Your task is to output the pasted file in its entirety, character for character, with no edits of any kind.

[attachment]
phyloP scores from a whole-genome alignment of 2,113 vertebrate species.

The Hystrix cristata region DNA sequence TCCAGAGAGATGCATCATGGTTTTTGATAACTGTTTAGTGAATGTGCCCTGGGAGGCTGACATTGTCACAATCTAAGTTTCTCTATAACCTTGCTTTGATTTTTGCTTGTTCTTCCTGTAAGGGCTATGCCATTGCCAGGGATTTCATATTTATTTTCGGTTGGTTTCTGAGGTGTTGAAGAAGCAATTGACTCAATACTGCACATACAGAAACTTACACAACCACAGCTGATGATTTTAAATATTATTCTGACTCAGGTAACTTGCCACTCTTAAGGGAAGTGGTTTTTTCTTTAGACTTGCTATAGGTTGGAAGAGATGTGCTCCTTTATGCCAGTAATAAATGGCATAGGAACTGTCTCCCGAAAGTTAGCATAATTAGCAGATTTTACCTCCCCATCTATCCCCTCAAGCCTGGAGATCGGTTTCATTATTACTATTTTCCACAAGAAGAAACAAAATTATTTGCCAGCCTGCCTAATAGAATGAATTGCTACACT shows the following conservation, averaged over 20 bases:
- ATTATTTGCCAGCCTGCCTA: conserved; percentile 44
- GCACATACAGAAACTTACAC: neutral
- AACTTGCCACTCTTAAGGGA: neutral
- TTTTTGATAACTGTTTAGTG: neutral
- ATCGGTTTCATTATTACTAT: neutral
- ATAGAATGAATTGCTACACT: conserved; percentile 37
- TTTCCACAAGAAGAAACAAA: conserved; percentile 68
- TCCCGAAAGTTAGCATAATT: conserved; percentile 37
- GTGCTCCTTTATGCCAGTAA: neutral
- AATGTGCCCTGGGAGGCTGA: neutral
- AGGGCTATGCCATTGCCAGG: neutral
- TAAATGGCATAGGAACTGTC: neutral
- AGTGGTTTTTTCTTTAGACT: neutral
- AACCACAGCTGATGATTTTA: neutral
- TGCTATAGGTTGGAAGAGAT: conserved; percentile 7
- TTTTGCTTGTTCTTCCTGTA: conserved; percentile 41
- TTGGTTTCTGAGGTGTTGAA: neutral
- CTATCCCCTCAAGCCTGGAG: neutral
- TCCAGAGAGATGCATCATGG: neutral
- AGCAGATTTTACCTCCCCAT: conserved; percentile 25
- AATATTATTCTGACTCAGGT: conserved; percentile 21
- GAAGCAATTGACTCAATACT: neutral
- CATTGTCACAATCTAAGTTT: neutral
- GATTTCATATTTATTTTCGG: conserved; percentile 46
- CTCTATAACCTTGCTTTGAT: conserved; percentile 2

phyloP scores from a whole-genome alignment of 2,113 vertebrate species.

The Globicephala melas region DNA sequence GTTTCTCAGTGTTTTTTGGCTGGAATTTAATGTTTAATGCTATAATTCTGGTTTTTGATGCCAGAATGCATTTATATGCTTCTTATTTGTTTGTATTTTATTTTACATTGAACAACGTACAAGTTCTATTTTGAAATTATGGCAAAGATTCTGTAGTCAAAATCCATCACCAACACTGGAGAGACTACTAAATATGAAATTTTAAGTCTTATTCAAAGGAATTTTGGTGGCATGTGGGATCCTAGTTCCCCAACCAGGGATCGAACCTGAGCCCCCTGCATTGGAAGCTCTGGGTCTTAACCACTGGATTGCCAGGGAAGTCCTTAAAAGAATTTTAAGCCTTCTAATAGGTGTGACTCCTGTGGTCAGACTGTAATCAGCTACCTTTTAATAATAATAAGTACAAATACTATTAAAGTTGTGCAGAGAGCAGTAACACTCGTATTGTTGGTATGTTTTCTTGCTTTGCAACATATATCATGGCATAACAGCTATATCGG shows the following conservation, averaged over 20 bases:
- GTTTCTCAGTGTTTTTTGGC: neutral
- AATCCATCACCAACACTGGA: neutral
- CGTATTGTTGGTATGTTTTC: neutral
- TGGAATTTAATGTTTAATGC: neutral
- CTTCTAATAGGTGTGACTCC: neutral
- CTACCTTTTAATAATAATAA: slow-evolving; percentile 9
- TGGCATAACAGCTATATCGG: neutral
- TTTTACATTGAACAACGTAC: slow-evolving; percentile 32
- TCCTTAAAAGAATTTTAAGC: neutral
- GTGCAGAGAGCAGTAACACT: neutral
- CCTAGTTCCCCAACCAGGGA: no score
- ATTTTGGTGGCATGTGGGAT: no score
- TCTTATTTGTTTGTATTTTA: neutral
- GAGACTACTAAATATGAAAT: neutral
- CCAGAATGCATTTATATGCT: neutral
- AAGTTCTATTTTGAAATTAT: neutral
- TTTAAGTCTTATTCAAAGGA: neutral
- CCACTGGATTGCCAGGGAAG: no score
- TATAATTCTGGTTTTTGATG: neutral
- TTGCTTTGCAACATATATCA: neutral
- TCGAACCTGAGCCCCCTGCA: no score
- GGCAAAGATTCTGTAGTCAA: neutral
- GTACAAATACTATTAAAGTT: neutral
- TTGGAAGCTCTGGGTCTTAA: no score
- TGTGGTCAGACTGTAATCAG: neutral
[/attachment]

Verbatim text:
phyloP scores from a whole-genome alignment of 2,113 vertebrate species.

The Hystrix cristata region DNA sequence TCCAGAGAGATGCATCATGGTTTTTGATAACTGTTTAGTGAATGTGCCCTGGGAGGCTGACATTGTCACAATCTAAGTTTCTCTATAACCTTGCTTTGATTTTTGCTTGTTCTTCCTGTAAGGGCTATGCCATTGCCAGGGATTTCATATTTATTTTCGGTTGGTTTCTGAGGTGTTGAAGAAGCAATTGACTCAATACTGCACATACAGAAACTTACACAACCACAGCTGATGATTTTAAATATTATTCTGACTCAGGTAACTTGCCACTCTTAAGGGAAGTGGTTTTTTCTTTAGACTTGCTATAGGTTGGAAGAGATGTGCTCCTTTATGCCAGTAATAAATGGCATAGGAACTGTCTCCCGAAAGTTAGCATAATTAGCAGATTTTACCTCCCCATCTATCCCCTCAAGCCTGGAGATCGGTTTCATTATTACTATTTTCCACAAGAAGAAACAAAATTATTTGCCAGCCTGCCTAATAGAATGAATTGCTACACT shows the following conservation, averaged over 20 bases:
- ATTATTTGCCAGCCTGCCTA: conserved; percentile 44
- GCACATACAGAAACTTACAC: neutral
- AACTTGCCACTCTTAAGGGA: neutral
- TTTTTGATAACTGTTTAGTG: neutral
- ATCGGTTTCATTATTACTAT: neutral
- ATAGAATGAATTGCTACACT: conserved; percentile 37
- TTTCCACAAGAAGAAACAAA: conserved; percentile 68
- TCCCGAAAGTTAGCATAATT: conserved; percentile 37
- GTGCTCCTTTATGCCAGTAA: neutral
- AATGTGCCCTGGGAGGCTGA: neutral
- AGGGCTATGCCATTGCCAGG: neutral
- TAAATGGCATAGGAACTGTC: neutral
- AGTGGTTTTTTCTTTAGACT: neutral
- AACCACAGCTGATGATTTTA: neutral
- TGCTATAGGTTGGAAGAGAT: conserved; percentile 7
- TTTTGCTTGTTCTTCCTGTA: conserved; percentile 41
- TTGGTTTCTGAGGTGTTGAA: neutral
- CTATCCCCTCAAGCCTGGAG: neutral
- TCCAGAGAGATGCATCATGG: neutral
- AGCAGATTTTACCTCCCCAT: conserved; percentile 25
- AATATTATTCTGACTCAGGT: conserved; percentile 21
- GAAGCAATTGACTCAATACT: neutral
- CATTGTCACAATCTAAGTTT: neutral
- GATTTCATATTTATTTTCGG: conserved; percentile 46
- CTCTATAACCTTGCTTTGAT: conserved; percentile 2

phyloP scores from a whole-genome alignment of 2,113 vertebrate species.

The Globicephala melas region DNA sequence GTTTCTCAGTGTTTTTTGGCTGGAATTTAATGTTTAATGCTATAATTCTGGTTTTTGATGCCAGAATGCATTTATATGCTTCTTATTTGTTTGTATTTTATTTTACATTGAACAACGTACAAGTTCTATTTTGAAATTATGGCAAAGATTCTGTAGTCAAAATCCATCACCAACACTGGAGAGACTACTAAATATGAAATTTTAAGTCTTATTCAAAGGAATTTTGGTGGCATGTGGGATCCTAGTTCCCCAACCAGGGATCGAACCTGAGCCCCCTGCATTGGAAGCTCTGGGTCTTAACCACTGGATTGCCAGGGAAGTCCTTAAAAGAATTTTAAGCCTTCTAATAGGTGTGACTCCTGTGGTCAGACTGTAATCAGCTACCTTTTAATAATAATAAGTACAAATACTATTAAAGTTGTGCAGAGAGCAGTAACACTCGTATTGTTGGTATGTTTTCTTGCTTTGCAACATATATCATGGCATAACAGCTATATCGG shows the following conservation, averaged over 20 bases:
- GTTTCTCAGTGTTTTTTGGC: neutral
- AATCCATCACCAACACTGGA: neutral
- CGTATTGTTGGTATGTTTTC: neutral
- TGGAATTTAATGTTTAATGC: neutral
- CTTCTAATAGGTGTGACTCC: neutral
- CTACCTTTTAATAATAATAA: slow-evolving; percentile 9
- TGGCATAACAGCTATATCGG: neutral
- TTTTACATTGAACAACGTAC: slow-evolving; percentile 32
- TCCTTAAAAGAATTTTAAGC: neutral
- GTGCAGAGAGCAGTAACACT: neutral
- CCTAGTTCCCCAACCAGGGA: no score
- ATTTTGGTGGCATGTGGGAT: no score
- TCTTATTTGTTTGTATTTTA: neutral
- GAGACTACTAAATATGAAAT: neutral
- CCAGAATGCATTTATATGCT: neutral
- AAGTTCTATTTTGAAATTAT: neutral
- TTTAAGTCTTATTCAAAGGA: neutral
- CCACTGGATTGCCAGGGAAG: no score
- TATAATTCTGGTTTTTGATG: neutral
- TTGCTTTGCAACATATATCA: neutral
- TCGAACCTGAGCCCCCTGCA: no score
- GGCAAAGATTCTGTAGTCAA: neutral
- GTACAAATACTATTAAAGTT: neutral
- TTGGAAGCTCTGGGTCTTAA: no score
- TGTGGTCAGACTGTAATCAG: neutral